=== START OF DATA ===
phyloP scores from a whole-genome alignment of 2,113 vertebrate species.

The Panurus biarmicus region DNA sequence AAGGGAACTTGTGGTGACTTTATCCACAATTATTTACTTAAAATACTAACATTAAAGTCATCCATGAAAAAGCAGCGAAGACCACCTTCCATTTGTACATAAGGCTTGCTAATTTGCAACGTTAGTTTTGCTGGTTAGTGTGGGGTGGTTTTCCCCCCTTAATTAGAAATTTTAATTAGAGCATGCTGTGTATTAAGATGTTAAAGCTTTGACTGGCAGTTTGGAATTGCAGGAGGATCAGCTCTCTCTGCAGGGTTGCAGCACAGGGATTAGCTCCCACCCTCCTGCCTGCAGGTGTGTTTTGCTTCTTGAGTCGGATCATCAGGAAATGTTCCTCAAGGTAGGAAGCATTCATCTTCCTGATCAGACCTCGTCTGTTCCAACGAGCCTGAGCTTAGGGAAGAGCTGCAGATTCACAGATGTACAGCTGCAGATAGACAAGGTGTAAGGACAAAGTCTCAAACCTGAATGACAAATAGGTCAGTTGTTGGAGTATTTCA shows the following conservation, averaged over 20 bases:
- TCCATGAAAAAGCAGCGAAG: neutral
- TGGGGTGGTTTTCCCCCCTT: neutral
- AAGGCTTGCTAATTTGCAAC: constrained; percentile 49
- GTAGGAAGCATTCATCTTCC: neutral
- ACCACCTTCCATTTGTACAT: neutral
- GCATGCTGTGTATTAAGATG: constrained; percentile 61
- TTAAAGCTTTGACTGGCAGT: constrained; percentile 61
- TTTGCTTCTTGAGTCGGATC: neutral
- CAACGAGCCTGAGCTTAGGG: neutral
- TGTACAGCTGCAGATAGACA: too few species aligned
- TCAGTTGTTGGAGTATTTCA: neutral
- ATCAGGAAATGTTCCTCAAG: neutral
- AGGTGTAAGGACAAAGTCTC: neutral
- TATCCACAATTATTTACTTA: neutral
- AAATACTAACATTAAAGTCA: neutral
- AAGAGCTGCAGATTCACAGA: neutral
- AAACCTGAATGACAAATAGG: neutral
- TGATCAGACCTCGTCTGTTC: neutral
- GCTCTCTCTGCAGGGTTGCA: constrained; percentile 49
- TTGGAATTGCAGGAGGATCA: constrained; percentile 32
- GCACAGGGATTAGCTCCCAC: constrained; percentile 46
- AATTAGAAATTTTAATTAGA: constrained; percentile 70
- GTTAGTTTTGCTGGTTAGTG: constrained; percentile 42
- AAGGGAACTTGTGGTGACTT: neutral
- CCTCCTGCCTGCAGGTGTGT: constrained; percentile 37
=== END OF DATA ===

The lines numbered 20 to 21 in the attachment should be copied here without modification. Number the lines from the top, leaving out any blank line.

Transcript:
- TGATCAGACCTCGTCTGTTC: neutral
- GCTCTCTCTGCAGGGTTGCA: constrained; percentile 49